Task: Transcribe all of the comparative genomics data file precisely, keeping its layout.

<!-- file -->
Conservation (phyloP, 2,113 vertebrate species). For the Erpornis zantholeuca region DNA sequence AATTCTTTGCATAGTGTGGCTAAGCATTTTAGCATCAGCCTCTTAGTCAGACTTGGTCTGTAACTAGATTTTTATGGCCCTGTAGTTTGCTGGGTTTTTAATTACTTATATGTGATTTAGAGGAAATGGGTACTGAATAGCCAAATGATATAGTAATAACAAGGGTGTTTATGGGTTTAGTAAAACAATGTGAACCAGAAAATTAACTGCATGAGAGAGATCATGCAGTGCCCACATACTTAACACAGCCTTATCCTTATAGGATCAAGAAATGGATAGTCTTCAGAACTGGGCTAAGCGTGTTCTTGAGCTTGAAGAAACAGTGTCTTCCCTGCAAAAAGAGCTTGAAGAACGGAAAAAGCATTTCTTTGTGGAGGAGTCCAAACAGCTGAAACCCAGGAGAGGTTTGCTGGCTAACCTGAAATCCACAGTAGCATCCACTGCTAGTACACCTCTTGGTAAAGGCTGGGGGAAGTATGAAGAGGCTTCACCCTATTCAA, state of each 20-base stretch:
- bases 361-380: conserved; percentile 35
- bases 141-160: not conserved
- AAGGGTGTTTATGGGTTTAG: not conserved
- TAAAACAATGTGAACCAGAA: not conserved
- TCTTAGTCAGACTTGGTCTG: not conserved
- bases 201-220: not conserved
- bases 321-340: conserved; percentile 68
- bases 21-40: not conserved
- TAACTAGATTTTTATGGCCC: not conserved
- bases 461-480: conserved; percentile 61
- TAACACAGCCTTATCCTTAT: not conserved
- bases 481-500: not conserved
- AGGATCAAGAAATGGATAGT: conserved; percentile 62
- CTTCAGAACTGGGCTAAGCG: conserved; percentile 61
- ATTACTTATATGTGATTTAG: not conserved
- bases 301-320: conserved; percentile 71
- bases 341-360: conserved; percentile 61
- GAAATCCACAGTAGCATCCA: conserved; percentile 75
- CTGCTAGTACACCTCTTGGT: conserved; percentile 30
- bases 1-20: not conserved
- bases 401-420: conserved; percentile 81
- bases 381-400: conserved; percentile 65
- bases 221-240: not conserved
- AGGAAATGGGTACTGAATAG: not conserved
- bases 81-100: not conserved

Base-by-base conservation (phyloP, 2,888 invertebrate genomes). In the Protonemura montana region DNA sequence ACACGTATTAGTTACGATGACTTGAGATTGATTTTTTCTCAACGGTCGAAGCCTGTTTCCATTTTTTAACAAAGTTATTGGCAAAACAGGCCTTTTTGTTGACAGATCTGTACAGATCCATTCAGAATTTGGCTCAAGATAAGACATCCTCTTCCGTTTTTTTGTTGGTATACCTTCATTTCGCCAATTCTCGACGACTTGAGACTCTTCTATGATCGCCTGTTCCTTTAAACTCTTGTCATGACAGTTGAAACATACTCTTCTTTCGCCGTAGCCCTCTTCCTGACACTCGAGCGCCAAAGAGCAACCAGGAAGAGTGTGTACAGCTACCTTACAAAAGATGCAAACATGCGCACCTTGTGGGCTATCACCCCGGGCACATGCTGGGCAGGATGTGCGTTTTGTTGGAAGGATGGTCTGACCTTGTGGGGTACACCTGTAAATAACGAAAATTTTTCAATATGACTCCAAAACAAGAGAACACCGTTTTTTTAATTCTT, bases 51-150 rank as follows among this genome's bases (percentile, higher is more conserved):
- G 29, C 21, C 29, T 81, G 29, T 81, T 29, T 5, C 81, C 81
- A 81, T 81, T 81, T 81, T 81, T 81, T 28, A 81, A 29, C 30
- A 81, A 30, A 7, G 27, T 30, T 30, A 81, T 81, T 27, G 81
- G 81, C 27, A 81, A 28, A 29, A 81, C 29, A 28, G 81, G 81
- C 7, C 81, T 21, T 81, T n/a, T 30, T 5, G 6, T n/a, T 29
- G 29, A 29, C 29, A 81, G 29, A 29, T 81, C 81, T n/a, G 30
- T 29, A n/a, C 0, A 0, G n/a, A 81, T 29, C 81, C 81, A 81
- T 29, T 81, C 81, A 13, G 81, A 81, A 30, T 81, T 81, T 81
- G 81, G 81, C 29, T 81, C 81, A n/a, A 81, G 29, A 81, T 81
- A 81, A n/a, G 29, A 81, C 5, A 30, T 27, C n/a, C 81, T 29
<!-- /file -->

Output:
Conservation (phyloP, 2,113 vertebrate species). For the Erpornis zantholeuca region DNA sequence AATTCTTTGCATAGTGTGGCTAAGCATTTTAGCATCAGCCTCTTAGTCAGACTTGGTCTGTAACTAGATTTTTATGGCCCTGTAGTTTGCTGGGTTTTTAATTACTTATATGTGATTTAGAGGAAATGGGTACTGAATAGCCAAATGATATAGTAATAACAAGGGTGTTTATGGGTTTAGTAAAACAATGTGAACCAGAAAATTAACTGCATGAGAGAGATCATGCAGTGCCCACATACTTAACACAGCCTTATCCTTATAGGATCAAGAAATGGATAGTCTTCAGAACTGGGCTAAGCGTGTTCTTGAGCTTGAAGAAACAGTGTCTTCCCTGCAAAAAGAGCTTGAAGAACGGAAAAAGCATTTCTTTGTGGAGGAGTCCAAACAGCTGAAACCCAGGAGAGGTTTGCTGGCTAACCTGAAATCCACAGTAGCATCCACTGCTAGTACACCTCTTGGTAAAGGCTGGGGGAAGTATGAAGAGGCTTCACCCTATTCAA, state of each 20-base stretch:
- bases 361-380: conserved; percentile 35
- bases 141-160: not conserved
- AAGGGTGTTTATGGGTTTAG: not conserved
- TAAAACAATGTGAACCAGAA: not conserved
- TCTTAGTCAGACTTGGTCTG: not conserved
- bases 201-220: not conserved
- bases 321-340: conserved; percentile 68
- bases 21-40: not conserved
- TAACTAGATTTTTATGGCCC: not conserved
- bases 461-480: conserved; percentile 61
- TAACACAGCCTTATCCTTAT: not conserved
- bases 481-500: not conserved
- AGGATCAAGAAATGGATAGT: conserved; percentile 62
- CTTCAGAACTGGGCTAAGCG: conserved; percentile 61
- ATTACTTATATGTGATTTAG: not conserved
- bases 301-320: conserved; percentile 71
- bases 341-360: conserved; percentile 61
- GAAATCCACAGTAGCATCCA: conserved; percentile 75
- CTGCTAGTACACCTCTTGGT: conserved; percentile 30
- bases 1-20: not conserved
- bases 401-420: conserved; percentile 81
- bases 381-400: conserved; percentile 65
- bases 221-240: not conserved
- AGGAAATGGGTACTGAATAG: not conserved
- bases 81-100: not conserved

Base-by-base conservation (phyloP, 2,888 invertebrate genomes). In the Protonemura montana region DNA sequence ACACGTATTAGTTACGATGACTTGAGATTGATTTTTTCTCAACGGTCGAAGCCTGTTTCCATTTTTTAACAAAGTTATTGGCAAAACAGGCCTTTTTGTTGACAGATCTGTACAGATCCATTCAGAATTTGGCTCAAGATAAGACATCCTCTTCCGTTTTTTTGTTGGTATACCTTCATTTCGCCAATTCTCGACGACTTGAGACTCTTCTATGATCGCCTGTTCCTTTAAACTCTTGTCATGACAGTTGAAACATACTCTTCTTTCGCCGTAGCCCTCTTCCTGACACTCGAGCGCCAAAGAGCAACCAGGAAGAGTGTGTACAGCTACCTTACAAAAGATGCAAACATGCGCACCTTGTGGGCTATCACCCCGGGCACATGCTGGGCAGGATGTGCGTTTTGTTGGAAGGATGGTCTGACCTTGTGGGGTACACCTGTAAATAACGAAAATTTTTCAATATGACTCCAAAACAAGAGAACACCGTTTTTTTAATTCTT, bases 51-150 rank as follows among this genome's bases (percentile, higher is more conserved):
- G 29, C 21, C 29, T 81, G 29, T 81, T 29, T 5, C 81, C 81
- A 81, T 81, T 81, T 81, T 81, T 81, T 28, A 81, A 29, C 30
- A 81, A 30, A 7, G 27, T 30, T 30, A 81, T 81, T 27, G 81
- G 81, C 27, A 81, A 28, A 29, A 81, C 29, A 28, G 81, G 81
- C 7, C 81, T 21, T 81, T n/a, T 30, T 5, G 6, T n/a, T 29
- G 29, A 29, C 29, A 81, G 29, A 29, T 81, C 81, T n/a, G 30
- T 29, A n/a, C 0, A 0, G n/a, A 81, T 29, C 81, C 81, A 81
- T 29, T 81, C 81, A 13, G 81, A 81, A 30, T 81, T 81, T 81
- G 81, G 81, C 29, T 81, C 81, A n/a, A 81, G 29, A 81, T 81
- A 81, A n/a, G 29, A 81, C 5, A 30, T 27, C n/a, C 81, T 29